Tag Archives: motif

Works Update: #6×5

Good afternoon, all!

I’ve been working on new music for my debut jazz ensemble. That is, one in my own name, playing all of my own compositions. With everything else going on, progress is slow but steady, not to mention home to some unexpected plot twists…

Amongst all of my recent editing & rewriting, I have revisited a piece originally intended for a very different setting: #6×5.

#6×5 is part of a larger multi movement minimalist work which is still in progress (you can read the original blog post here). However, in trying to find a suitable frantic, angular repeated motif for bass to play under a rapid drum break, a particular theme kept coming back. One which I’d heard before… And then it finally dawned on me that I’d already written the very part I was looking for!

Fast forward another week, and after several rewrites & edits, the original piece has all but vanished. What I am now left with is shaping up to be an amended version of #6×5 adapted for a small jazz ensemble.

The main elements remain – six motifs of five notes each. However, I have relaxed my own self-imposed rules regarding this composition. While I am aiming to only use notes from these six motifs, I have opted against using whole phrases in some places, meaning new lines come out of the old. Given the nature of how this piece has transformed from a minimalist piano miniture into a jazz ensemble number, I think the idea of new notes from old phrases is entirely appropriate!

Rehearsals with the new group will hopefully start soon so stay tuned for a video snipet of this new/old tune.

Why not try the same idea yourself? Go look back through your old drafts & notes for inspiration, and be prepared for the surprises which may jump out at you!

Until next time…

Tim x

#5×4 (demo) – New Music

New music! Listen to it by clicking here.

In recent posts, I’ve discussed one of my current works-in-progress, a four movement minimalist work. You can read about the opening movement, #6×5, here.

The new video is the next movement to be almost entirely completed, #5×4. Again arranged for solo or duo piano, this is the slow movement of the work. Though using the same principles as #6×5, this piece is the exact opposite in a number of ways.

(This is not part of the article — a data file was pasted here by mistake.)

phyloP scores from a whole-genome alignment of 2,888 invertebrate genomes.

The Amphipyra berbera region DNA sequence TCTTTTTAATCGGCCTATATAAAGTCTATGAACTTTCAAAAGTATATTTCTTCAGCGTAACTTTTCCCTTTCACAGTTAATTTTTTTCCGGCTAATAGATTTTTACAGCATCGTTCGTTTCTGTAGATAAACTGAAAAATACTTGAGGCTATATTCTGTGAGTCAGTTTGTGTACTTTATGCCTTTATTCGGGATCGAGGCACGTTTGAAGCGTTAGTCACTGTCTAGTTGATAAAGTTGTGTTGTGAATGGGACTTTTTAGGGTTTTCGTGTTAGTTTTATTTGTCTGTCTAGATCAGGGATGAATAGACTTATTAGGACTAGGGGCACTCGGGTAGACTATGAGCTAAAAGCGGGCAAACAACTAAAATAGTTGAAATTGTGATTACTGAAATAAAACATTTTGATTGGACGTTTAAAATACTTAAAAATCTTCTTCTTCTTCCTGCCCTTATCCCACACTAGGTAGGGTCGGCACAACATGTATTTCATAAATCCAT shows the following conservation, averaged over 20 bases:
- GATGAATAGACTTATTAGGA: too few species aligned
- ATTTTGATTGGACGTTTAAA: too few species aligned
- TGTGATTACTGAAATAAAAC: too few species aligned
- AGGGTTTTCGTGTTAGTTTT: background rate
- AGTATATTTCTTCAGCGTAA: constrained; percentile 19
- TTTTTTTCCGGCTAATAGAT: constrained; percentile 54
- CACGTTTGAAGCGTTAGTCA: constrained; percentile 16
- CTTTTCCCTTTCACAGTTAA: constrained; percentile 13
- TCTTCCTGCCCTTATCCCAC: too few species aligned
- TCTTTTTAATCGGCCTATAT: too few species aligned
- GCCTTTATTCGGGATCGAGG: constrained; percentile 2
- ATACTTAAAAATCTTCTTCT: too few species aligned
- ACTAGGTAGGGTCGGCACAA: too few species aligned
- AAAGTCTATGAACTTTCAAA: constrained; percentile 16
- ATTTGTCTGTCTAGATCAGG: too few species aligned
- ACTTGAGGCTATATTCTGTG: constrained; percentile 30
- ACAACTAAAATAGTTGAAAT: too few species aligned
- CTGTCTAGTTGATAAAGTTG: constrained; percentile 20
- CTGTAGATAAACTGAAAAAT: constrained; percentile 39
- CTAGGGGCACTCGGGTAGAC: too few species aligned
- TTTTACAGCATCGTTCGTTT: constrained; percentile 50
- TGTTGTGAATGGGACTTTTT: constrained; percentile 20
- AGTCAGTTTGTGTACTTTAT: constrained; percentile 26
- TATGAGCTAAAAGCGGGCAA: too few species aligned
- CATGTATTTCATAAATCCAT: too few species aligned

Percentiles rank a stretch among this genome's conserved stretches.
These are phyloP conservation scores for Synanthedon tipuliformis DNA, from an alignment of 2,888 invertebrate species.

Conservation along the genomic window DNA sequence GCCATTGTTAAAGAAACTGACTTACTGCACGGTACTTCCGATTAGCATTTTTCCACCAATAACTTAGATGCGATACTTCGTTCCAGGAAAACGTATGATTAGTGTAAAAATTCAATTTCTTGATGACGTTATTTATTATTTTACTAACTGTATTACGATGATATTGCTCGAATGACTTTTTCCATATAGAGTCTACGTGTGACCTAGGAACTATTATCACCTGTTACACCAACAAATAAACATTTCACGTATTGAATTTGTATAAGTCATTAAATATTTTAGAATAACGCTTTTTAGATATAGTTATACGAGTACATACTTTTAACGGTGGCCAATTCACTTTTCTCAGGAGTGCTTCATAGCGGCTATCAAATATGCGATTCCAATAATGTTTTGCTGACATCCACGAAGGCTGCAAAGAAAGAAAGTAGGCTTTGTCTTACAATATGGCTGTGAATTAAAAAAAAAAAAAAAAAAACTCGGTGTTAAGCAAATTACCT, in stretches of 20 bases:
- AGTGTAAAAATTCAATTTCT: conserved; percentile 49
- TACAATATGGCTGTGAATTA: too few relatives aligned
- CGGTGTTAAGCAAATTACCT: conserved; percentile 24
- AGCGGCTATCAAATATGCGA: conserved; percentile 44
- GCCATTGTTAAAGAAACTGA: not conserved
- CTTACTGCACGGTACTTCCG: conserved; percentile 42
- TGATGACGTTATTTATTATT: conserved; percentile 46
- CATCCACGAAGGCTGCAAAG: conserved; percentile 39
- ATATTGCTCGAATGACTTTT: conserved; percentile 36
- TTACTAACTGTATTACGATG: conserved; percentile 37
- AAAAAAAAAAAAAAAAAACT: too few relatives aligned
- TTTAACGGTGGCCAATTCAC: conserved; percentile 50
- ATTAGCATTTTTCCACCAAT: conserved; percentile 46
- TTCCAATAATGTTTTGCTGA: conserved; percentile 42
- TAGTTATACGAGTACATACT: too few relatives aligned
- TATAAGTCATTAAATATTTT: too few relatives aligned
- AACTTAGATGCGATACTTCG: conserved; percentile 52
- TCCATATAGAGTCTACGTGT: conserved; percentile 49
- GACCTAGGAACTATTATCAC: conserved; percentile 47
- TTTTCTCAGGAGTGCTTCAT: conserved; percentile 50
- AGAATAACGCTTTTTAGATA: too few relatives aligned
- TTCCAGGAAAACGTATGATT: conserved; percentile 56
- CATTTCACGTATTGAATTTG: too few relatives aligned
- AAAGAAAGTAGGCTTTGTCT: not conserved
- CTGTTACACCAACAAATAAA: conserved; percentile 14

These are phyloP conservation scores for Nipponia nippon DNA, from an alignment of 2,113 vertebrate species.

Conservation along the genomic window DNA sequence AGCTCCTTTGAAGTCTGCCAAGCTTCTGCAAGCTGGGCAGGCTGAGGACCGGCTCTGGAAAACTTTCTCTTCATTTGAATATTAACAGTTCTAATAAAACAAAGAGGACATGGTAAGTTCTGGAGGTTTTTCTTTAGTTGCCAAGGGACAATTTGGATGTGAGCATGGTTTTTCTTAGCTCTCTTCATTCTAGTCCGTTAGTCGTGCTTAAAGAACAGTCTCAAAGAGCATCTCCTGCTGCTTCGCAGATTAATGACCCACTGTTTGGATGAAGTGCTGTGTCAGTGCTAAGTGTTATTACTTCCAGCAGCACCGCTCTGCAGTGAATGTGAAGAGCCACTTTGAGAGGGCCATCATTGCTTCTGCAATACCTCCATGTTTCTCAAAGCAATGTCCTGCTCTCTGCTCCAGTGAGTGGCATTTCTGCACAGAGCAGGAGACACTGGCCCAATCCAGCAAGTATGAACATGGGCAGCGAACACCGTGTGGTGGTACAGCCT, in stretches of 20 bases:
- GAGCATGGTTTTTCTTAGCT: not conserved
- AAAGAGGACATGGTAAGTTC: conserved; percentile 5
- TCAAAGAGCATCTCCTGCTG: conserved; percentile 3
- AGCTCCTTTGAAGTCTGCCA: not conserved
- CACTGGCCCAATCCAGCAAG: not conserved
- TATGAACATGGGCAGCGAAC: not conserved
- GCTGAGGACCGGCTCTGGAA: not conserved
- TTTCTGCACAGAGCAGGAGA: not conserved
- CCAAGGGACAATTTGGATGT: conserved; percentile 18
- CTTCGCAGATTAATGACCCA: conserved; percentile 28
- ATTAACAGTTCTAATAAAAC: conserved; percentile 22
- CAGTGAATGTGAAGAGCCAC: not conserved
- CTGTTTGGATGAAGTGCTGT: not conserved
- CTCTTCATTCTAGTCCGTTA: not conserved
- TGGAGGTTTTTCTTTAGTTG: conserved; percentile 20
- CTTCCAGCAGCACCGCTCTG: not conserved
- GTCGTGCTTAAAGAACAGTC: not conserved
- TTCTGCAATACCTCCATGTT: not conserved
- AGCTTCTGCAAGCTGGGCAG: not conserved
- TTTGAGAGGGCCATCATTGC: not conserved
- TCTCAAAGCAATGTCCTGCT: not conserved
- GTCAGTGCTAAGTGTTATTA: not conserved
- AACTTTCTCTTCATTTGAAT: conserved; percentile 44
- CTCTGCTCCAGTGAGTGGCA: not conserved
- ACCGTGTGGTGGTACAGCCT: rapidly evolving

Firstly, and perhaps most obviously, is the ambience of the movement itself. It was created as a reflective piece while I thinking about the recent passing of a dear family member. The rhythm has an unchallenged 4/4 feel throughout. All of th parts work together well harmonically, so there is nowhere near the level of dissonance as we hear in #6×5.

Secondly, the ‘rules’ (for want of a better description) of the overall piece are more relaxed in this movement. Where #6×5 features six separate motifs, each of which are five notes in length, #5×4 is more general. True, there are only five motifs throughout. However, the number of notes in each ofthis piece’s musical phrases is an average. For example, the lead phrase uses five notes, so to balance this out one of the other motifs is comprised of a mere three notes. Also, the four notes (on average) in each motif refer to unique notes. For example, one of the repeating phrases runs: D A D A F# D B. While there is reputation of D’s and A’s, there are only four separate pitches in the entire motif.


Image from the video for #5×4 (Tim Higgins)

So, why have I used such a relaxed approach in this movement? And does it go against the principles of minimalist music?

Here are the main arguments justifying my compositional choices:

  1. First and foremost, good music is good music. I like how this piece sounds, very much the way it first came to me.
  2. Rules are made to be broken (a topic I have covered in several previous posts)!

This piece came very quickly for me. In refining it, I’ve tried to ensure a small element of development while retaining the simplicity of the soft, repeating lines. To me, I still think of the same person who inspired the creation of this music. The remaining two movements will be a combination of the frantic style of #6×5 and the hypnotic repetotion of #5×4. However, as always, I’d love to hear what your thoughts so do get in touch!

Give the new trailer a listen. Visually, I used pictures from a recent visit to Marciac and the surround region of Midi-Pyrenees, in the south of France. The gorgeous vineyards & crop fields on those beautiful sunny days seems to lend itself well to the calm and reflective elements of the music. I also noticed that juxtaposing this piece over pictures of Marciac and Bassouse added a certain air of melancholy to the images, as if the towns had been abandoned (they most certainly haven’t been). Feel free to leave a comment below – updates on the remaining two movements to follow very soon!


Image from the video for #5×4 (Tim Higgins)


My demo video for #5×4, as well as all of my current demos & videos, are available on my Vimeo page.